It will be impossible to completely insulate yourself from the risk of illness when you are pregnant. Viruses and bacteria are not selective about whom they colonise; their primary focus is to look after their own interests and replicate in as many innocent people as they can. Just because you are pregnant does not mean you are exempt. Far from it. Pregnancy can mean a lowered immune response, which means you may be even more vulnerable than you usually are.
Become vigilant about hand-washing. Avoid inhaling when other people are coughing and sneezing, and if you happen to be unlucky enough to be in close vicinity with someone who is vomiting, hold your breath, at least temporarily. Many viruses are air-borne and hitch a ride on air particles, which are easily inhaled.
Two viral infections, which can potentially cause complications during pregnancy, are Rubella (German measles) and Chickenpox. Cytomegalovirus, Parvovirus (B-19), Toxoplasmosis and some STDs, such as Herpes Virus and Syphilis, are also dangerous. Speak to your doctor about proper vaccines to help keep you and your baby healthy.
Hot Baths, Mineral Spas, Saunas and Spas
In the early months of pregnancy, the foetus is very sensitive to their mother’s core body temperature. Any environment that causes this temperature to raise and stay high can potentially cause problems with foetal development. A normal temperature range for humans is around 36.1-37.3 °Celsius. Mothers in the early stages of pregnancy are advised to reduce their chances of contracting a fever-inducing illness. They are also advised to avoid remaining in an environment that elevates their temperature to above 39°C.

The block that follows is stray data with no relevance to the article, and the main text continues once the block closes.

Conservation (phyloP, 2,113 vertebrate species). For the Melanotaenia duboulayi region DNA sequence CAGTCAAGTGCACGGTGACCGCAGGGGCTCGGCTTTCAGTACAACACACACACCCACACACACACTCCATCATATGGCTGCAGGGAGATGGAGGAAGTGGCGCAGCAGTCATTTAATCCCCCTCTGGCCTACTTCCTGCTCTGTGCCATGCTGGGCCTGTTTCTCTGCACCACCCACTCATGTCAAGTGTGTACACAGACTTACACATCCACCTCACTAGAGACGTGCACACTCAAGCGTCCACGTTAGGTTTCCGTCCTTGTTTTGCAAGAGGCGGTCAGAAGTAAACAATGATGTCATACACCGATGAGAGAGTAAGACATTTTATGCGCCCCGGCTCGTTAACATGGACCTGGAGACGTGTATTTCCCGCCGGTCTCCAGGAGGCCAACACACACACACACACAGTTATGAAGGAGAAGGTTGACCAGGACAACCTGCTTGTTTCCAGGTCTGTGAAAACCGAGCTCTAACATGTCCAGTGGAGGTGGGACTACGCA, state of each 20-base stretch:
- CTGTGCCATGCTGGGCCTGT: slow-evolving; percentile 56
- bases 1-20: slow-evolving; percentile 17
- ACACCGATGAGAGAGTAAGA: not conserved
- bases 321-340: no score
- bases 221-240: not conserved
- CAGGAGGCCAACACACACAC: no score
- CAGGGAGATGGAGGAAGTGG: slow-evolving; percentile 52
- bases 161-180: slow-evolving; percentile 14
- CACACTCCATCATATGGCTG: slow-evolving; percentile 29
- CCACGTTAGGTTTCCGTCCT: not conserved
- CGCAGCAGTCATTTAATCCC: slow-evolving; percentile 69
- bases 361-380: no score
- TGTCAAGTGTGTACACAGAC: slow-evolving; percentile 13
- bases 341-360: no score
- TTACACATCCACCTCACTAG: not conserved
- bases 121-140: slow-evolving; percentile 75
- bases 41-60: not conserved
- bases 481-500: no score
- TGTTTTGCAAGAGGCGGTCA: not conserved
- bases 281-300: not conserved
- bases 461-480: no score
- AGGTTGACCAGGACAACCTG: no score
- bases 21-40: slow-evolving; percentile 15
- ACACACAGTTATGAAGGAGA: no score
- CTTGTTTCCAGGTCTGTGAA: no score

No need to take a trip to the pound with your beloved cat just yet, no matter what you’re told by other people. You will need to avoid your cat’s droppings though, so if it uses a litter tray, you’d be wise to ask your partner to empty it while you are pregnant. A parasitic disease called Toxoplasmosis can be transmitted in infected cat’s faeces and is easily transmitted to human hands and then the mouth.
If you need to dig in the garden, make sure you wear gloves and wash your hands well afterwards with soap and water. Likewise, it’s important to wash fruits and vegetables very carefully before eating them and to avoid foods you’re not sure about, such as garnish on food platters.
Threatening or violent relationships
The incidence of domestic violence within relationships is thought to be vastly under-reported. Pregnancy is a time when it can peak, especially when the baby has not been planned, when parents are young and unsupported, or there are additional stressors.
Unemployment, homelessness, drug and alcohol abuse can all make violence worse.
If you, your unborn baby or other children, or even your pets are at risk, you need to get help. Look in your yellow pages (or see below) for contact services in your area and speak with your midwife or doctor. Think about developing a safety plan and establishing a safety network of trusted people, who can help you if you need it. Contact your local SPCA for information on foster care for your animals.
The safest way for a pregnant mother to travel when in a car, bus, plane or any other vehicle is to be restrained by an approved seatbelt. Although it may feel uncomfortable, in the event of an accident, a correctly applied seatbelt could save your own, as well as your baby’s life.
For more information:
Personal Crisis Help services: http://www.southafrica.info/services/crisishelp.htm